ITV News Central's Correspondent Peter Bearne begins a special series on whether Nottingham should be doing more to capitalise Robin Hood
Many years ago, I was on a trip to Greece and caught a taxi from Athens airport. The Greek driver asked me where in England I was from, and I said "Nottingham".
"Ah, Nottingham," he replied, "Robin Hood".
In fact, ask anyone anywhere in the world what they think of when they think of Nottingham and you will probably get the same answer.
For 800 years, the mythical outlaw who robbed from the rich and gave to the poor has been a folk hero in his native England.
But thanks to 25 films, eight television series and countless books, plays and ballads, he is also a global brand.
Some, though, despair at what they see as the city of Nottingham's failure to make the most of its world-famous son.
Why, they ask, is there not more on offer to tourists who come to the East Midlands city in search of the legend?
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Since November, that offering has been reduced by the closure of Nottingham Castle, where there was an exhibition about the outlaw.
Actor and historian Ade Andrews has been running Robin Hood tours of the city, dressed as the man himself, for more than 25 years.
He describes the lack of Robin Hood attractions as "a disgraceful state of affairs" and "an embarrassment".
He sees it as his duty to put on the tours to satisfy those who visit Nottingham for their Robin Hood fix.
Many are frustrated by the lack of a dedicated world-class visitor centre like the Yorvik Centre in York.
There used to be the "Tales of Robin Hood" on Maid Marian Way, an interactive exhibition which opened in 1989 but closed in 2009 because of money problems.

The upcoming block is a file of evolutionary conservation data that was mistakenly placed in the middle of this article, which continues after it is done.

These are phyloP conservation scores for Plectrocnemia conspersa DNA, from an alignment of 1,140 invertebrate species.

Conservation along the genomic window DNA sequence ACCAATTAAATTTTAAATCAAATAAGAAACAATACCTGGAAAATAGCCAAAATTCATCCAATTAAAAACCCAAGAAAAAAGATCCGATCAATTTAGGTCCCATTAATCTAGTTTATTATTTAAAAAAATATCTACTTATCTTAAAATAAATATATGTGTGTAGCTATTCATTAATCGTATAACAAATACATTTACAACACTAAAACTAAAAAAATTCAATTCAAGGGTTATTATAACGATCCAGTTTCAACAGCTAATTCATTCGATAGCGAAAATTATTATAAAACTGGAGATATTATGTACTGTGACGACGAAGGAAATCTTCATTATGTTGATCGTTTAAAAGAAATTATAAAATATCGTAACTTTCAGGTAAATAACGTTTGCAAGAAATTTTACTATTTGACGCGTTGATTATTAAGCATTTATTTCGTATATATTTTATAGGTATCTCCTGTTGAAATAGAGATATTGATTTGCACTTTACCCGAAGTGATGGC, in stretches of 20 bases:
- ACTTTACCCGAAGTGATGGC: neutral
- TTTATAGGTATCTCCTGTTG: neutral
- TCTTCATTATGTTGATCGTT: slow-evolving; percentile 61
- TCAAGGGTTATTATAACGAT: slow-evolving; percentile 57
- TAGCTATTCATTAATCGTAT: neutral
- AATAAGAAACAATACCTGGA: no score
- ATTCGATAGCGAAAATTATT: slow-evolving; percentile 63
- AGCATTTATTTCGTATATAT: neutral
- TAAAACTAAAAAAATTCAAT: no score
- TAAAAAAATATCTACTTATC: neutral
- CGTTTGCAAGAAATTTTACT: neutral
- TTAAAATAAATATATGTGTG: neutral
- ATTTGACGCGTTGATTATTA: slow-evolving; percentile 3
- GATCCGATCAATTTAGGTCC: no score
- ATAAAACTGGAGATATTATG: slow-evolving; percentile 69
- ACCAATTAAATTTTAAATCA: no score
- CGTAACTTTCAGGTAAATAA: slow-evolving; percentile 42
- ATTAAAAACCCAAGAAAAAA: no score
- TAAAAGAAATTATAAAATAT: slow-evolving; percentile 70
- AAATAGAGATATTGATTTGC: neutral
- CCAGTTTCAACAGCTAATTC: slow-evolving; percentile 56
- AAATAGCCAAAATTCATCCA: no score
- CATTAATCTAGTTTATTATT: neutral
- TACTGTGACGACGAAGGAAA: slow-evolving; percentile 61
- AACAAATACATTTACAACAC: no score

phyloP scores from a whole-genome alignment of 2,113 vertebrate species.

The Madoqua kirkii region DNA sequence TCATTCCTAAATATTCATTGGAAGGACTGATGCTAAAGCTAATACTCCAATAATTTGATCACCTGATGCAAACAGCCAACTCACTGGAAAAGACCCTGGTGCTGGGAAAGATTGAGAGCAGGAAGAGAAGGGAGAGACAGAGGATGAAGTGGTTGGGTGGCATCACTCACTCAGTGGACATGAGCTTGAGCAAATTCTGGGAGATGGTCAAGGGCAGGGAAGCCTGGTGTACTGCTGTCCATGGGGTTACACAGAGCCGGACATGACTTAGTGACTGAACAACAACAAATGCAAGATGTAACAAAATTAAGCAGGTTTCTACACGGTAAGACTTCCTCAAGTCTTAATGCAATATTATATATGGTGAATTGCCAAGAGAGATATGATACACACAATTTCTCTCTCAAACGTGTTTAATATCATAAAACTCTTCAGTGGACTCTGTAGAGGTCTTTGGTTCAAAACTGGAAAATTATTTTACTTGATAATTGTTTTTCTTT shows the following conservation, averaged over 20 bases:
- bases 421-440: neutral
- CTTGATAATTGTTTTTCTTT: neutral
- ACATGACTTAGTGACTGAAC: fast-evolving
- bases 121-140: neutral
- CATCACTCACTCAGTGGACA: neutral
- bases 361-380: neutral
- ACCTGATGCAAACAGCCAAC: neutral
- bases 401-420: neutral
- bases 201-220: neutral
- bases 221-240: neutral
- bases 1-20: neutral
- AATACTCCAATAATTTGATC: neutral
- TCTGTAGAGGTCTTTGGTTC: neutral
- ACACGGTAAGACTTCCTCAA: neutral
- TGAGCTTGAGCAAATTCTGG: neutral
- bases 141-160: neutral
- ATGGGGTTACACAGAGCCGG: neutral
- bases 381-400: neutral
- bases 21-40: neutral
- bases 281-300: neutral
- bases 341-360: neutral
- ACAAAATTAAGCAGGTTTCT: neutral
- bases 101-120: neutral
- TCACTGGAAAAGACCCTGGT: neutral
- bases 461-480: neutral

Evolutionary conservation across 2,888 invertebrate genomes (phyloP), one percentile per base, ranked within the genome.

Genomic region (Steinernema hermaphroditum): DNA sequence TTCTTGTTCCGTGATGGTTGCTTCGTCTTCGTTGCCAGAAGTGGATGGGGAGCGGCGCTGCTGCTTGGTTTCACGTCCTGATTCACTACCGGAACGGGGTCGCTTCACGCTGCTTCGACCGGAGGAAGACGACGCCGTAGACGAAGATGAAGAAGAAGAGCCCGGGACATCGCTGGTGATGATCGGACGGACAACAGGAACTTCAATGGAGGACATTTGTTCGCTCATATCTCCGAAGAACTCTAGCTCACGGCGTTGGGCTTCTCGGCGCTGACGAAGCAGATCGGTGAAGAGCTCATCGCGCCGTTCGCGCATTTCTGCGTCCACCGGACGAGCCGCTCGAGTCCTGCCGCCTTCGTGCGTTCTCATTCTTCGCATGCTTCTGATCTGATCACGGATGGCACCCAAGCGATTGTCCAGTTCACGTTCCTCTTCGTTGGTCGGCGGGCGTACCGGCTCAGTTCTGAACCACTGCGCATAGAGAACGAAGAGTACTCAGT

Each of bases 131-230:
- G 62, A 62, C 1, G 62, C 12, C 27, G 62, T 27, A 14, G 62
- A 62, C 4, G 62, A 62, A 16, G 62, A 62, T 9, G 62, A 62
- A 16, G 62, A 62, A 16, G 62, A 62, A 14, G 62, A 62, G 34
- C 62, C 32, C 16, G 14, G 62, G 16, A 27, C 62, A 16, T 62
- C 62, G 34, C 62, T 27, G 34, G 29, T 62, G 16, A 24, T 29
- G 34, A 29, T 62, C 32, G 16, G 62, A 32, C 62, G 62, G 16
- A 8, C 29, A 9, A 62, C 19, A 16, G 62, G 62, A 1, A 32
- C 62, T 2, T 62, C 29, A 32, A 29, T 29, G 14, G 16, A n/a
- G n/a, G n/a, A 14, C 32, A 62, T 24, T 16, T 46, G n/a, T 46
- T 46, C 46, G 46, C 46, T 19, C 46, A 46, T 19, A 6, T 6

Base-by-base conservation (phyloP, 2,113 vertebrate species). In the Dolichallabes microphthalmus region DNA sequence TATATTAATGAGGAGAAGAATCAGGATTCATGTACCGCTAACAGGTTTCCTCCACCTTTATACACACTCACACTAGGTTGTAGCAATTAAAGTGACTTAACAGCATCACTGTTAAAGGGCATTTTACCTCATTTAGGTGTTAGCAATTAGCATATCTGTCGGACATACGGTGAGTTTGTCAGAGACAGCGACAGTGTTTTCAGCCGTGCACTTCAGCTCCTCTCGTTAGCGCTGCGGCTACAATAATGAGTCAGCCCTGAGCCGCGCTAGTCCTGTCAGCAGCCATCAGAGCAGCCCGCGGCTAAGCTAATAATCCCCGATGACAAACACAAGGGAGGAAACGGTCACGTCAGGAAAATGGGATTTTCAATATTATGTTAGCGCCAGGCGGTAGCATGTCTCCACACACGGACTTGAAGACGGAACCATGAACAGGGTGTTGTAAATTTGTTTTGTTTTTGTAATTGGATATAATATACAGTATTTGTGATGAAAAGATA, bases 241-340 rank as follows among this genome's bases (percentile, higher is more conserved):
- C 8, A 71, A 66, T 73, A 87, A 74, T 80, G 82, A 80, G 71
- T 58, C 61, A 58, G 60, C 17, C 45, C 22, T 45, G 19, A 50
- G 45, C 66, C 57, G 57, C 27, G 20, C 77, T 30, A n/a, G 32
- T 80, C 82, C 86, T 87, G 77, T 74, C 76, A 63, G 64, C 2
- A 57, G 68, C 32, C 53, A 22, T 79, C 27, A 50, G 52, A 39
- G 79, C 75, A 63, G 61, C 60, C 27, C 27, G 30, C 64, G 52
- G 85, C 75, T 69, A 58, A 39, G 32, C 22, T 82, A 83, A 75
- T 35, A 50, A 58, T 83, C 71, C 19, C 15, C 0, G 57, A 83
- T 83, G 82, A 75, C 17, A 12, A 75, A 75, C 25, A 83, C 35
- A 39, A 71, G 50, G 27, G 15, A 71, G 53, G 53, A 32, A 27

Since 2016, there has been a small museum made up of five rooms on Friar Lane called "The Robin Hood Experience", run by Adam Sinclair-Greenwood, a lifelong Robin Hood fan.
Some have contrasted Nottingham and Robin Hood with Leicester and King Richard III, suggesting Nottingham could learn a thing or two from its southerly neighbour.
The discovery of Richard's remains under a council car park in 2012 thrust Leicester into the international spotlight.
There's now an award-winning visitor centre and tourists flock to the cathedral to see Richard's tomb. According to one study, the Richard effect brought an extra £59 million into the local economy in three years.
Johnny Pusztai, a butcher from Sherwood in Nottingham, took to social media, saying: "Can someone in Nottingham please tell me why Leicester have done such a fab job on Richard the third becoming a major attraction when we have the biggest legend known on the world yet do not make anything of him such a sad thing?"
The Worldwide Robin Hood Society, based in Nottingham, estimates the outlaw could generate £300 million for the city.
Marketing Nottingham, which promotes the city as a tourist destination, acknowledges that there is more that could be done. But it also points out that Nottingham has many other feathers to its bow - over the years, the city has highlighted a range of things it has to offer visitors, as well as Robin Hood.
Robin Hood's place in his home city will continue to be hotly-debated topic.
There's no doubt that, as a global superstar, he has the potential to attract the sort of riches Robin himself could only dream of. He may have taken from the rich, but he has given Nottingham a place on the world map.
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